Theorem. The only normal subgroups of A5 are {e} and itself, i.e. A5 is simple.

Now, we bring in results from the previous two posts regarding group actions on sets. First, we partition the set G into orbits under conjugancy to obtain:

|G| = |Z(G)| + \sum_x |G|/|G_x|,

since the centre Z(G) is precisely the set of fixed points under conjugation, and x runs over the conjugancy classes with >1 element. Now G_x =\{g\in G: gx = xg\} is the isotropy group of an element x.

If G is a p-group, then since |G|/|G_x| > 1, each summand must be divisible by p. In particular |Z(G)| is divisible by p, and so is non-trivial.

In summary: a p-group has non-trivial centre. 

Outer Automorphisms

First, we claim that the group of inner automorphisms (i.e. conjugate maps) forms a normal subgroup of Aut(G).

Proof. Take automorphisms \pi:G \to G and \phi_g : G\to G. Then:

(\pi \phi_g \pi^{-1})(x) = \pi(g\cdot \pi^{-1}(x)\cdot g^{-1}) = \pi(g)\cdot \pi(\pi^{-1}(x))\cdot \pi(g^{-1}) = \pi(g)x\pi(g)^{-1}.

Thus \pi\phi_g\pi^{-1} = \phi_{\pi(g)} is also an inner automorphism, so the first assertion is done. ♦

Definition. The quotient group Out(G) := Aut(G)/Inn(G) is called the group of outer automorphisms of G.

[ Beware that an element of Out(G) is not an automorphism, but an entire class of automorphisms. ]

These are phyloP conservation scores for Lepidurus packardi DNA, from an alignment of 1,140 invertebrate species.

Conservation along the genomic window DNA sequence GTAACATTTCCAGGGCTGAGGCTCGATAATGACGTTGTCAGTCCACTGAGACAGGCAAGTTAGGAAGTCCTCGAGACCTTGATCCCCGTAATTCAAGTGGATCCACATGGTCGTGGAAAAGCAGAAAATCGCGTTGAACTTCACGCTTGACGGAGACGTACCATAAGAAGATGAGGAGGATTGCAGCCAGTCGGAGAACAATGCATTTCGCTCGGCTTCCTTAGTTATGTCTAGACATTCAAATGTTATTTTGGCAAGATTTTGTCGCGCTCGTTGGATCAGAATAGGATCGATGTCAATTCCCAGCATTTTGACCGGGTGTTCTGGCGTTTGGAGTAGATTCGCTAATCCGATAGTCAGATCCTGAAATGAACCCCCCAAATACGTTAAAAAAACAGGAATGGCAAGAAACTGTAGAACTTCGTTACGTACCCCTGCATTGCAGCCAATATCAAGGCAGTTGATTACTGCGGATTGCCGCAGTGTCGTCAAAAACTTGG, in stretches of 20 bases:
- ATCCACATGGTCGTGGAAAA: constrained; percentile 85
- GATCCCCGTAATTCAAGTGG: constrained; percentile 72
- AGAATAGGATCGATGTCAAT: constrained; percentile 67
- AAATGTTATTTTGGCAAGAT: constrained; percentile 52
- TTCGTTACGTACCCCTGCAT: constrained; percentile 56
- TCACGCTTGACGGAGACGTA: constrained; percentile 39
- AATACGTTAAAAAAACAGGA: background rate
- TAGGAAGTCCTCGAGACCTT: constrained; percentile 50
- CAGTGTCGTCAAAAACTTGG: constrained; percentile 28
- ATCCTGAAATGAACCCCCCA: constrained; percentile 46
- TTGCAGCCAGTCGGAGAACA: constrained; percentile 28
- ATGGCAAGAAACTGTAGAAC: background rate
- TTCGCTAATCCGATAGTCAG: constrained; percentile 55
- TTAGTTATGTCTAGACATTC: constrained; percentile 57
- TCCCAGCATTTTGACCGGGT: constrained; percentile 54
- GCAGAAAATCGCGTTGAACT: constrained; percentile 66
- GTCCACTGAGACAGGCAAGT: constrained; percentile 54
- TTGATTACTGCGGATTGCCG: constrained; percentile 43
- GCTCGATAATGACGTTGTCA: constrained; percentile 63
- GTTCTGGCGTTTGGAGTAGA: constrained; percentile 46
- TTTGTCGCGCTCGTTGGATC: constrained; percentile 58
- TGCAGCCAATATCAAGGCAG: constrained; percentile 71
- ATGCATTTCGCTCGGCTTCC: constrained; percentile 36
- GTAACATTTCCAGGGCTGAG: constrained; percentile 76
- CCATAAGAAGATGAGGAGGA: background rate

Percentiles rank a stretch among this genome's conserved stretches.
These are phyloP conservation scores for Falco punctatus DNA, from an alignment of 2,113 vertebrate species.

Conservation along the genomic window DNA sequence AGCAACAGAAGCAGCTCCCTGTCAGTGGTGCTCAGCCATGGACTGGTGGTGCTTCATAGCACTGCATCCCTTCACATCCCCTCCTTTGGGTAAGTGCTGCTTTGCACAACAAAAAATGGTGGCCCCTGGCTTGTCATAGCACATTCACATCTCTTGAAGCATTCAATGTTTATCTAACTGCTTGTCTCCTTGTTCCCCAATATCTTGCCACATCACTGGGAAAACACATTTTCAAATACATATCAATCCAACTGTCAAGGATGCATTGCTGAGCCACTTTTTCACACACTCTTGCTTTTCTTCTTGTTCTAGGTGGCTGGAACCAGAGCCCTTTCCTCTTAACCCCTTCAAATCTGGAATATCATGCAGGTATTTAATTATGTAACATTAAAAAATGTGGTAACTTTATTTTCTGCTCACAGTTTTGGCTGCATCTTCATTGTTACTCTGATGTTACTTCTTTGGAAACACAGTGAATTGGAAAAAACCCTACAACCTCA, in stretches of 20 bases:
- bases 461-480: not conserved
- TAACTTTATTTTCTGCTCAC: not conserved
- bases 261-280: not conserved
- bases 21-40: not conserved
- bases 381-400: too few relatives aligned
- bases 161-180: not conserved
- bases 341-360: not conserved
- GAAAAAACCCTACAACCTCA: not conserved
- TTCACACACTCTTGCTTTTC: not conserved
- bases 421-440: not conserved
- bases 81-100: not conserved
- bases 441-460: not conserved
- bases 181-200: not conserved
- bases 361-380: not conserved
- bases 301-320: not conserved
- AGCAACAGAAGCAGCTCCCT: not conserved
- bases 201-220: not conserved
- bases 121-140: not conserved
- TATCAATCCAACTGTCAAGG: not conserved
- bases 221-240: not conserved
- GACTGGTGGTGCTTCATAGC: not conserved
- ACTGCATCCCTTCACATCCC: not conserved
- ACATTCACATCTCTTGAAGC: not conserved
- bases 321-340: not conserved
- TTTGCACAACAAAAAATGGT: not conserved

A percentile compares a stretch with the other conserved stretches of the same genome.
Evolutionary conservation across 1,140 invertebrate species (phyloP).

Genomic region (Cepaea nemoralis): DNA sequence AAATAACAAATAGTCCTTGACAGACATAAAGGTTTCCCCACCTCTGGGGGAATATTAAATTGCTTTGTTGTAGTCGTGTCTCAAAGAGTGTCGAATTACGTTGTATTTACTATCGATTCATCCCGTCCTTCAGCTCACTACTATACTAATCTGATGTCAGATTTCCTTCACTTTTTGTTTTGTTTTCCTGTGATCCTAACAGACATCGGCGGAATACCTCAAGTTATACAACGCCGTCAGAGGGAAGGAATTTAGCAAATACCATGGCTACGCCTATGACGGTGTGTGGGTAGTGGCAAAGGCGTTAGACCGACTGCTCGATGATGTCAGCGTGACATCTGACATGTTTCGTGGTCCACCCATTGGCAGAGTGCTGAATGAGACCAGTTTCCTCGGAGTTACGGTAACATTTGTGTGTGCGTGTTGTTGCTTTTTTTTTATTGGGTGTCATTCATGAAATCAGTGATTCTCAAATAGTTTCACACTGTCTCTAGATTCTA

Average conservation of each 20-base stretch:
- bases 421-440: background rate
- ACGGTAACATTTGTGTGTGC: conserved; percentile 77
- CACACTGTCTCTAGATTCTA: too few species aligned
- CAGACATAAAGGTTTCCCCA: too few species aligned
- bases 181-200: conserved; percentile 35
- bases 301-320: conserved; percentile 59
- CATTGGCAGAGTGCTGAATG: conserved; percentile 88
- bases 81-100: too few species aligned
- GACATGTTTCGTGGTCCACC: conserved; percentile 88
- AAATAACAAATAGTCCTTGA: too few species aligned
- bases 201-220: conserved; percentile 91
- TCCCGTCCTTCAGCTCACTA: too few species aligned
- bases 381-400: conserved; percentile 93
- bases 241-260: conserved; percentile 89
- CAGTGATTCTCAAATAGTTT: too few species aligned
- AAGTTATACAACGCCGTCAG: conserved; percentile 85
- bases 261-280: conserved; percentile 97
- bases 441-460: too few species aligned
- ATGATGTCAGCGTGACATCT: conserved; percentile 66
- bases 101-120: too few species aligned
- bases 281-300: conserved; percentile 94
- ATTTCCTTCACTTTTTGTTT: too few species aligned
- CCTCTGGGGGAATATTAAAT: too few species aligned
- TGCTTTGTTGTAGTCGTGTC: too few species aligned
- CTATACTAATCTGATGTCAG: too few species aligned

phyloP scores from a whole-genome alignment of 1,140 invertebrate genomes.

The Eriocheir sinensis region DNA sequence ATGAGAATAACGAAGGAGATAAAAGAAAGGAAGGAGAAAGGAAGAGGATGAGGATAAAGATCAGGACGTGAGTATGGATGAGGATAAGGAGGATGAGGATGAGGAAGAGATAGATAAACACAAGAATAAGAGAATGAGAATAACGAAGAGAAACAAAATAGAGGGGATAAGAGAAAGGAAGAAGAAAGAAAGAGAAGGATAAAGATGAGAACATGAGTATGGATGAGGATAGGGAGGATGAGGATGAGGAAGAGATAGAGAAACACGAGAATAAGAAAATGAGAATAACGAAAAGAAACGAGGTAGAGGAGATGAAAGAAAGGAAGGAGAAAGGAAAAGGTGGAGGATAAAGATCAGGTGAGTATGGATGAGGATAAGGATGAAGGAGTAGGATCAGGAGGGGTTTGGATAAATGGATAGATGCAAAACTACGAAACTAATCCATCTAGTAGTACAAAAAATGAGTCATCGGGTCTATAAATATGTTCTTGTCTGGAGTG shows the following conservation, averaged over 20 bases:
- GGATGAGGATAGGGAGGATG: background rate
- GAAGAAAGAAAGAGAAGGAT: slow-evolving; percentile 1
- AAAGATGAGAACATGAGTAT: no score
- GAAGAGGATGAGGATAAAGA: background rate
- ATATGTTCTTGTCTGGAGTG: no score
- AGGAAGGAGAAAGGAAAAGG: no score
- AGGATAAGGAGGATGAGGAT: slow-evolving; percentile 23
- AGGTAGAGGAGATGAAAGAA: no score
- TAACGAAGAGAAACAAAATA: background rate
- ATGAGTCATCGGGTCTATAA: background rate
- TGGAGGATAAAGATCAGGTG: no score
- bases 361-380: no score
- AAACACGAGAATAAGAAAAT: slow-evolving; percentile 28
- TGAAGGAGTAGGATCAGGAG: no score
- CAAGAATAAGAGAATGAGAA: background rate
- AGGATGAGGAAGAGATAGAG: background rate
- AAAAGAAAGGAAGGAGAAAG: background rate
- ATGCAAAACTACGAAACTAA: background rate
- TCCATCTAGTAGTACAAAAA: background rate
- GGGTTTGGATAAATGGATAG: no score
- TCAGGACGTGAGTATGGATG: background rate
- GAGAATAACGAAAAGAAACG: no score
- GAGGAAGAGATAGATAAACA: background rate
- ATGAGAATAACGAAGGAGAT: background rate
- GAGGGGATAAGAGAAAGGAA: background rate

The group Out(G) is critical for solving the extension problem for groups. Recall that this is the problem where you’re given groups N and H and must classify all G containing N for which G/N\cong H. We’ll illustrate one example by answering an earlier question regarding products of subgroups.

To summarise: let HK ≤ G be subgroups such that H is normal in G. Also, H ∩ K = {e}. Then HK is a subgroup and the product map H × K → HK which takes (hk) to hk is bijective but not a homomorphism as elements of H do not commute with those of K in general. However, we’ll use the following expression:

Note: upon swapping k and h’, we have replaced h’ by its conjugate with k, while all other terms remain unchanged.

The “conjugation-by-k” map thus gives rise to an automorphism \phi_k : H\to H. Note that since k doesn’t belong to H in general, the map \phi_k is not an inner automorphism. The mapping k\mapsto \phi_k thus gives an action of K on H.